Today the dogs and I headed to Rainbow Haven, that is after I checked the tide times.

Being on the Atlantic side it is not dangerous to get tide times wrong; it just means that you may be disappointed by the total lack of beach.  I learned that low tide was to be at 12:30 so I knew that by arriving at 1 ish there would be lots of beach, and I wasn't disappointed.

The beach is quite different in winter with blocks of ice that have been pushed up to the high tide mark.

Frozen in time the waves lie rigid on the shore.

 Not just bigger waves, but little ones were also stopped in their tracks too.

How remarkable is this ?   Frozen bubbles !

Of course I wasn't walking alone.    My best buds were with me.  I think Sooki looks particularly dignified in this photo; which isn't easy considering the crazy outfit she's wearing.

And of course they were glad to have a huge expanse of beach to run on. 

In a couple of hours this whole area would be under water.

In the summer we'd walk up the beach and then circle back down on the path that runs up the peninsula which juts into the harbour.

Compare the photo above with the one below.  Both images were taken at just about the same spot.

It would appear that even more of the land is being covered at high tide.  The land to the right of the path is covered by ice.

And in the foreground was an interesting ice formation with layered slivers of ice.  Of course I just had to taste a piece to confirm it contained salt.  And yep, it did.  

Wouldn't you ?

Wednesday, January 15, 2020

Good grief, I'm an arse !

Yesterday we went for a walk at Sandy Lake.   I wanted to walk to Jack Lake to see if the trail to the boardwalk there was reachable.   Sadly it was not, due to accumulated snow and bent trees blocking the path.

I thought a wander in the woods might be nice.   

I call it "bushwhacking"; wandering off trail through the woods to see what I can see.  

I came across another hiker and her dogs and together we  followed an orange flagged trail through the woods.  At one point a second marked trail veered off to the left and impulsively I took it.  The other hiker clearly was worried about my choice and asked me what sort of car I drove.  I guess she wanted to check if my car was still there when she got back.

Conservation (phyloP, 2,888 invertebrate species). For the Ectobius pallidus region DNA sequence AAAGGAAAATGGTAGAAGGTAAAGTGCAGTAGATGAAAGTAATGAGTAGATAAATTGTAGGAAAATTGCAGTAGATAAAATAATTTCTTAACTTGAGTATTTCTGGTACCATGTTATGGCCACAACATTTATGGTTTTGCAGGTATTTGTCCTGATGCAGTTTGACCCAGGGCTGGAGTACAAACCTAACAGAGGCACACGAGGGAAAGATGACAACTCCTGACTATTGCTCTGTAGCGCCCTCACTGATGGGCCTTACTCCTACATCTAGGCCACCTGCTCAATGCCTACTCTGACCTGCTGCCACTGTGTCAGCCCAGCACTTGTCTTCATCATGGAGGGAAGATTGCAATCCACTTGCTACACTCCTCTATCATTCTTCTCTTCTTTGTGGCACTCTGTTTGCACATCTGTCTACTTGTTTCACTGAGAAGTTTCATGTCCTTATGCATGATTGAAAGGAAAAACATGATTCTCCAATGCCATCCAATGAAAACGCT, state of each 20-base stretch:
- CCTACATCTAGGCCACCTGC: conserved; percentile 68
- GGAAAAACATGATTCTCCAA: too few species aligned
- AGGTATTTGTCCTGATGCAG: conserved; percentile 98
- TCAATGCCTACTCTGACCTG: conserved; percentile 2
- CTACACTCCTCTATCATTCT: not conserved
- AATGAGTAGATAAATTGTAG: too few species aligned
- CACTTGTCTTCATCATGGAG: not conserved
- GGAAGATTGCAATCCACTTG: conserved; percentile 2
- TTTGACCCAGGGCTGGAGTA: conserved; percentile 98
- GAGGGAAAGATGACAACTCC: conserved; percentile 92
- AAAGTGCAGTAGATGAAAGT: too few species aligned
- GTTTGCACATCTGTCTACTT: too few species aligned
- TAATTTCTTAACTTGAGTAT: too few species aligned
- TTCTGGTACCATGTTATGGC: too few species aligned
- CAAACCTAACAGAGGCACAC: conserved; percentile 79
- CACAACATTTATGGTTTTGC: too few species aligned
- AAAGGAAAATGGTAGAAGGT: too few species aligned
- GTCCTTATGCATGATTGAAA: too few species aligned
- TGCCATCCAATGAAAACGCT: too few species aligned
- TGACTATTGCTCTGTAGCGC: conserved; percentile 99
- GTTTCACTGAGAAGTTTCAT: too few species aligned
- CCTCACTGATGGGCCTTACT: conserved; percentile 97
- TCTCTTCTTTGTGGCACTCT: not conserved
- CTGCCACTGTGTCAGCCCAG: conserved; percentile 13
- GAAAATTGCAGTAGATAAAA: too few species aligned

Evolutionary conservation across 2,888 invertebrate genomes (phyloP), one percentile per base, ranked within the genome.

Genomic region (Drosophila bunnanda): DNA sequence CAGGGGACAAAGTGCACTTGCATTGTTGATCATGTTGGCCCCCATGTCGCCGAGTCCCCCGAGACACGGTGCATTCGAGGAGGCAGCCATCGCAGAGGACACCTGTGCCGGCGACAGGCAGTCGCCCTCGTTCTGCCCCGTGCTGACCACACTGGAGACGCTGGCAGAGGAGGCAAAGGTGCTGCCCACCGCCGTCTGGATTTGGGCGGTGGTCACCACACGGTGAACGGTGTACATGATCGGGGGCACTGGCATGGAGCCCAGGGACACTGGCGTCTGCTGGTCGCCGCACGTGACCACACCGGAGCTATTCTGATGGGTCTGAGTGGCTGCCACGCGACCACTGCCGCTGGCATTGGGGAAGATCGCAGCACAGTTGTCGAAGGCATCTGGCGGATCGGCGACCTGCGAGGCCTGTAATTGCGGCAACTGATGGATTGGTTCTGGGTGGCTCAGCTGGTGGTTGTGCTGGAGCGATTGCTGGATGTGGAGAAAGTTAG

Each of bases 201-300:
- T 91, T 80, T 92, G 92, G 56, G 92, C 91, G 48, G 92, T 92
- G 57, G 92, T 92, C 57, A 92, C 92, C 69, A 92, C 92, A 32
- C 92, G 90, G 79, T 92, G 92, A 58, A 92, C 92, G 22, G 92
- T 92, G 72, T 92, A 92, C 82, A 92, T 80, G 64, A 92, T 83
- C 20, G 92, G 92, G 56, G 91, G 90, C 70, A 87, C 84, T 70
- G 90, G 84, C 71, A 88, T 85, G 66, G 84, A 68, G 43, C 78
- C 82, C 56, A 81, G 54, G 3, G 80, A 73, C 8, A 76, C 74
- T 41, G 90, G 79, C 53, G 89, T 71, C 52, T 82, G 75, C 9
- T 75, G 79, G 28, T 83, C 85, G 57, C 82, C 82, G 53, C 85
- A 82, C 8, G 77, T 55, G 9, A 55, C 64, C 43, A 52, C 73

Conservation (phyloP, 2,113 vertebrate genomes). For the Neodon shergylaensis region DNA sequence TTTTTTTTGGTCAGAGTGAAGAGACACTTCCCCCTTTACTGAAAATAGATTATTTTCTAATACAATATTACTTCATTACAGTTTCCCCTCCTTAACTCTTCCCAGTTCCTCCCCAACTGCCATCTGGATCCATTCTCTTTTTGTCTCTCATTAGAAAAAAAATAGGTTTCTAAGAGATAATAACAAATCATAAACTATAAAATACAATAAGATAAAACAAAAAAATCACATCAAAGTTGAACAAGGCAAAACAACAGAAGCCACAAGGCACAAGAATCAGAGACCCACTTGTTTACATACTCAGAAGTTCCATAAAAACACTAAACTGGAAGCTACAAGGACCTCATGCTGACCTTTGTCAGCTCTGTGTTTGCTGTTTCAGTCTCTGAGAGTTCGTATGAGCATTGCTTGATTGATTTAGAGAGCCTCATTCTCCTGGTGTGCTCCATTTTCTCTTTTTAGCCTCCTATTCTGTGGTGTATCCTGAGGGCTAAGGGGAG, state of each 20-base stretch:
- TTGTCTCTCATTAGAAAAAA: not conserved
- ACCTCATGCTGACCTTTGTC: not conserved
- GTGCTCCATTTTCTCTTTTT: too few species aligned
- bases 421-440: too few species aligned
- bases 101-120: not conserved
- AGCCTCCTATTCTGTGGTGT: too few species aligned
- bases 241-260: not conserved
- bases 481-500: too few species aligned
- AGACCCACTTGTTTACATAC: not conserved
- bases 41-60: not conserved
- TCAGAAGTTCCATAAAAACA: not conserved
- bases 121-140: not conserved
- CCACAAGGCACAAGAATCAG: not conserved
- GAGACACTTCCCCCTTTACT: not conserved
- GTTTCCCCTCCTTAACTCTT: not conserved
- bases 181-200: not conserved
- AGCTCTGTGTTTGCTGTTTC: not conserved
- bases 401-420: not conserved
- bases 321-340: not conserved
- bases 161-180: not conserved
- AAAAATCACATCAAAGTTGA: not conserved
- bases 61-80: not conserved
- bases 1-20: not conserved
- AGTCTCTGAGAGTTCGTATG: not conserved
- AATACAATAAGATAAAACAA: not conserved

The trouble with me is I'm overly confident in my sense of direction; far too confident in retrospect.

I was sure that that trail would get me out of the woods well ahead of the other hiker.  

I followed the trail until it came out on a wider rather familiar looking trail.  Instead of forging ahead in a direct line, I had blundered in a circle and come out on my original trail !

At this point you must be asking if I'd turned on my Geo tracker and the answer is "yes".  It was the tracker that showed me I was almost back where I'd started.  

So I went back into the woods.  Oddly enough when I came to a cross trail I would again rely on my unerring sense of direction and not check my Geo tracker until I'd slogged down the path for ten minutes and finding I was once more going the wrong way.

At one point in the woods I found a set of tracks and happily followed them for a while before realizing that they were my own.

Being lost wouldn't have been a big deal except that darkness was falling as it does after four o'clock in winter.

My tracker showed me where I was parked so I could see the general direction of my car but I didn't want to keep stopping to check the tracker as light was fading and my worry was rising.  I would think I saw a path ahead only to find it was a stream cutting across the woods.  I was entirely off trail and in deep woods.

I could relate to the irrational feeling of panic that causes lost people to make poor decisions.

Ultimately I reached my car at five o'clock.  I'd been walking for three hours and we'd covered five km.

Like I said, I'm an arse !

Friday, January 10, 2020

Point Pleasant in Winter

I haven't been to Point Pleasant Park in ages.  Sandy Lake and Shubie Park are our usual hangouts; and sometimes Second Lake; oh and Lake William ... oh and ...

Well you get the point.  We have lots of wonderful places to go dog walking and Point Pleasant Park a massive dog-friendly park located on the bottom of the Halifax peninsula facing the open ocean is an amazing treasure.

The main walking "trails" are wide, plowed, and sanded for easy walking.

Old ruins of defensive buildings add to the interest of a walk here.

In the summer time the fortification below is used as a backdrop for live theatrical performances by "Shakespeare by the Sea".  I can't believe that after ten years here I still haven't seen one of their shows !   Guess I should rectify that.

Across the peninsula are many trails, each of which has smaller side paths which are not plowed but simply packed down by previous walkers. 

Even though it was a work day and a mite chilly there were quite a few dog walkers in the park.  I did pass one or two people without dogs but they certainly were in the minority.

Sadly, even in winter nature calls.  Oh my the toilet seat was c-c-cold.

Single solitary tall  trees dot the skyline.

These lone trees are remnants of what was once a magnificent forest,  devastated by Hurricane Juan back in September of 2003.  The park lost 70,000 trees and was closed for over a year during the clean up.

All these years later a new generation of trees is growing up; but it will be many, many years before the park reaches its former state of glory.

In the mean time we'll just have to make do.  ;-)

Oh by the way, we had a terrific walk !